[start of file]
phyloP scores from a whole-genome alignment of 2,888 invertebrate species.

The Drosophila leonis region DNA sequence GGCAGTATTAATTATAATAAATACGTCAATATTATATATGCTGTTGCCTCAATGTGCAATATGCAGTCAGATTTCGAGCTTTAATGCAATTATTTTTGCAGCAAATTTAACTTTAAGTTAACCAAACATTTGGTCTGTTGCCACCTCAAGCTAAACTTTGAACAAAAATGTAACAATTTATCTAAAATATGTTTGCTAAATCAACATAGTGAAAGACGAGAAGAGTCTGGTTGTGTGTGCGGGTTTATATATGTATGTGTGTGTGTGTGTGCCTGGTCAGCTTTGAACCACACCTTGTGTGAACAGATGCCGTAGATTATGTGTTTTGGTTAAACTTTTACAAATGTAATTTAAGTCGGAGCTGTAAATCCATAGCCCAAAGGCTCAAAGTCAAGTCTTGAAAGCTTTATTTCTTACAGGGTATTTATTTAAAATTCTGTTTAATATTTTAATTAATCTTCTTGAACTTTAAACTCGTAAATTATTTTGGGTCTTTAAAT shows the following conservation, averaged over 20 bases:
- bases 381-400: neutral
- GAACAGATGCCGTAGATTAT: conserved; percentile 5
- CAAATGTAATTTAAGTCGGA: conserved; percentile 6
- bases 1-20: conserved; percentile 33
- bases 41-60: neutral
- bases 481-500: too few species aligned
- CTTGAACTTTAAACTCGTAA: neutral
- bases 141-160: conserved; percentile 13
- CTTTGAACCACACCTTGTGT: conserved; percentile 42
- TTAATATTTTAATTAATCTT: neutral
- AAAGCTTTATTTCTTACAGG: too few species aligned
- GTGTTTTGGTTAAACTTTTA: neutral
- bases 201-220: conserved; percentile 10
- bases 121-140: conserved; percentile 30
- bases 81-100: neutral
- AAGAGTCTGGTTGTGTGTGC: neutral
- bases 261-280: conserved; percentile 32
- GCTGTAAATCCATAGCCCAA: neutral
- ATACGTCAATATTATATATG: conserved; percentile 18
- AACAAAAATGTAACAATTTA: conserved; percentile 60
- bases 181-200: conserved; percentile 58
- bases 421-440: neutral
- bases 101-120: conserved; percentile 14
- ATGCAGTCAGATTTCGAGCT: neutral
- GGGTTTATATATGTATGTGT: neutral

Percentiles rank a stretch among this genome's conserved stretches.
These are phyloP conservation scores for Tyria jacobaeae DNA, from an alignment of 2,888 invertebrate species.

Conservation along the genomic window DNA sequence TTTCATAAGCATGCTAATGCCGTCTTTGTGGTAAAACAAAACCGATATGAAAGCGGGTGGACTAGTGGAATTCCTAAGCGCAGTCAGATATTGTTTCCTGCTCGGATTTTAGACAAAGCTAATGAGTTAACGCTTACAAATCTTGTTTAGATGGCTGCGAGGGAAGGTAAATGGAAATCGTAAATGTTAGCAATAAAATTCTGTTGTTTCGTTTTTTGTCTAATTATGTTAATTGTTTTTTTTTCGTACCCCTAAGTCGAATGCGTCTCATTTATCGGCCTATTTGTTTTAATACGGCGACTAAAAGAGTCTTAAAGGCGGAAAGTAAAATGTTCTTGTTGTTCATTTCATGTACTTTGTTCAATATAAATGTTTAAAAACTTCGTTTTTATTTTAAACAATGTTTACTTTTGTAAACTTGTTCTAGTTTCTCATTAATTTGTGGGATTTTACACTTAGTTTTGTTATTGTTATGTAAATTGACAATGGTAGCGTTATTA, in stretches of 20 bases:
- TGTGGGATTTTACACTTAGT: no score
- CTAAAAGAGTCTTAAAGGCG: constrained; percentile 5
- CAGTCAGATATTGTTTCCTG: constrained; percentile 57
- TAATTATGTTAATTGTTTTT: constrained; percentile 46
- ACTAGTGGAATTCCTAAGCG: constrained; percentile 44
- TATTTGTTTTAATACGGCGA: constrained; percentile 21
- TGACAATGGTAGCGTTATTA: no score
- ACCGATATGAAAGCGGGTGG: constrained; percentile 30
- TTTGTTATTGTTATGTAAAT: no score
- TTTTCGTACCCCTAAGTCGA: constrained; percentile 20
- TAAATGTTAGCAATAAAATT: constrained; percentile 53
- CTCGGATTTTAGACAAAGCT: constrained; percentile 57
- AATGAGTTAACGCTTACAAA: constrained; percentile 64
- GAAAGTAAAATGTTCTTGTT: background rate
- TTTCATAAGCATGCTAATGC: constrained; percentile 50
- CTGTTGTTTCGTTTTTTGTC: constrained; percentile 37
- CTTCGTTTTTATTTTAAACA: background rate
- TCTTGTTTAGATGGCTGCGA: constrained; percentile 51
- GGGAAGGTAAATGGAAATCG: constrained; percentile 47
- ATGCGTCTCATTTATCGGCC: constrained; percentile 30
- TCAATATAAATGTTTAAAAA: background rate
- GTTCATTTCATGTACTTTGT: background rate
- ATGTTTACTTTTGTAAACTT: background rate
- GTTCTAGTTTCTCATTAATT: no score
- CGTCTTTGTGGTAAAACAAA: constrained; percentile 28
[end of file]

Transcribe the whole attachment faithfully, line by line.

phyloP scores from a whole-genome alignment of 2,888 invertebrate species.

The Drosophila leonis region DNA sequence GGCAGTATTAATTATAATAAATACGTCAATATTATATATGCTGTTGCCTCAATGTGCAATATGCAGTCAGATTTCGAGCTTTAATGCAATTATTTTTGCAGCAAATTTAACTTTAAGTTAACCAAACATTTGGTCTGTTGCCACCTCAAGCTAAACTTTGAACAAAAATGTAACAATTTATCTAAAATATGTTTGCTAAATCAACATAGTGAAAGACGAGAAGAGTCTGGTTGTGTGTGCGGGTTTATATATGTATGTGTGTGTGTGTGTGCCTGGTCAGCTTTGAACCACACCTTGTGTGAACAGATGCCGTAGATTATGTGTTTTGGTTAAACTTTTACAAATGTAATTTAAGTCGGAGCTGTAAATCCATAGCCCAAAGGCTCAAAGTCAAGTCTTGAAAGCTTTATTTCTTACAGGGTATTTATTTAAAATTCTGTTTAATATTTTAATTAATCTTCTTGAACTTTAAACTCGTAAATTATTTTGGGTCTTTAAAT shows the following conservation, averaged over 20 bases:
- bases 381-400: neutral
- GAACAGATGCCGTAGATTAT: conserved; percentile 5
- CAAATGTAATTTAAGTCGGA: conserved; percentile 6
- bases 1-20: conserved; percentile 33
- bases 41-60: neutral
- bases 481-500: too few species aligned
- CTTGAACTTTAAACTCGTAA: neutral
- bases 141-160: conserved; percentile 13
- CTTTGAACCACACCTTGTGT: conserved; percentile 42
- TTAATATTTTAATTAATCTT: neutral
- AAAGCTTTATTTCTTACAGG: too few species aligned
- GTGTTTTGGTTAAACTTTTA: neutral
- bases 201-220: conserved; percentile 10
- bases 121-140: conserved; percentile 30
- bases 81-100: neutral
- AAGAGTCTGGTTGTGTGTGC: neutral
- bases 261-280: conserved; percentile 32
- GCTGTAAATCCATAGCCCAA: neutral
- ATACGTCAATATTATATATG: conserved; percentile 18
- AACAAAAATGTAACAATTTA: conserved; percentile 60
- bases 181-200: conserved; percentile 58
- bases 421-440: neutral
- bases 101-120: conserved; percentile 14
- ATGCAGTCAGATTTCGAGCT: neutral
- GGGTTTATATATGTATGTGT: neutral

Percentiles rank a stretch among this genome's conserved stretches.
These are phyloP conservation scores for Tyria jacobaeae DNA, from an alignment of 2,888 invertebrate species.

Conservation along the genomic window DNA sequence TTTCATAAGCATGCTAATGCCGTCTTTGTGGTAAAACAAAACCGATATGAAAGCGGGTGGACTAGTGGAATTCCTAAGCGCAGTCAGATATTGTTTCCTGCTCGGATTTTAGACAAAGCTAATGAGTTAACGCTTACAAATCTTGTTTAGATGGCTGCGAGGGAAGGTAAATGGAAATCGTAAATGTTAGCAATAAAATTCTGTTGTTTCGTTTTTTGTCTAATTATGTTAATTGTTTTTTTTTCGTACCCCTAAGTCGAATGCGTCTCATTTATCGGCCTATTTGTTTTAATACGGCGACTAAAAGAGTCTTAAAGGCGGAAAGTAAAATGTTCTTGTTGTTCATTTCATGTACTTTGTTCAATATAAATGTTTAAAAACTTCGTTTTTATTTTAAACAATGTTTACTTTTGTAAACTTGTTCTAGTTTCTCATTAATTTGTGGGATTTTACACTTAGTTTTGTTATTGTTATGTAAATTGACAATGGTAGCGTTATTA, in stretches of 20 bases:
- TGTGGGATTTTACACTTAGT: no score
- CTAAAAGAGTCTTAAAGGCG: constrained; percentile 5
- CAGTCAGATATTGTTTCCTG: constrained; percentile 57
- TAATTATGTTAATTGTTTTT: constrained; percentile 46
- ACTAGTGGAATTCCTAAGCG: constrained; percentile 44
- TATTTGTTTTAATACGGCGA: constrained; percentile 21
- TGACAATGGTAGCGTTATTA: no score
- ACCGATATGAAAGCGGGTGG: constrained; percentile 30
- TTTGTTATTGTTATGTAAAT: no score
- TTTTCGTACCCCTAAGTCGA: constrained; percentile 20
- TAAATGTTAGCAATAAAATT: constrained; percentile 53
- CTCGGATTTTAGACAAAGCT: constrained; percentile 57
- AATGAGTTAACGCTTACAAA: constrained; percentile 64
- GAAAGTAAAATGTTCTTGTT: background rate
- TTTCATAAGCATGCTAATGC: constrained; percentile 50
- CTGTTGTTTCGTTTTTTGTC: constrained; percentile 37
- CTTCGTTTTTATTTTAAACA: background rate
- TCTTGTTTAGATGGCTGCGA: constrained; percentile 51
- GGGAAGGTAAATGGAAATCG: constrained; percentile 47
- ATGCGTCTCATTTATCGGCC: constrained; percentile 30
- TCAATATAAATGTTTAAAAA: background rate
- GTTCATTTCATGTACTTTGT: background rate
- ATGTTTACTTTTGTAAACTT: background rate
- GTTCTAGTTTCTCATTAATT: no score
- CGTCTTTGTGGTAAAACAAA: constrained; percentile 28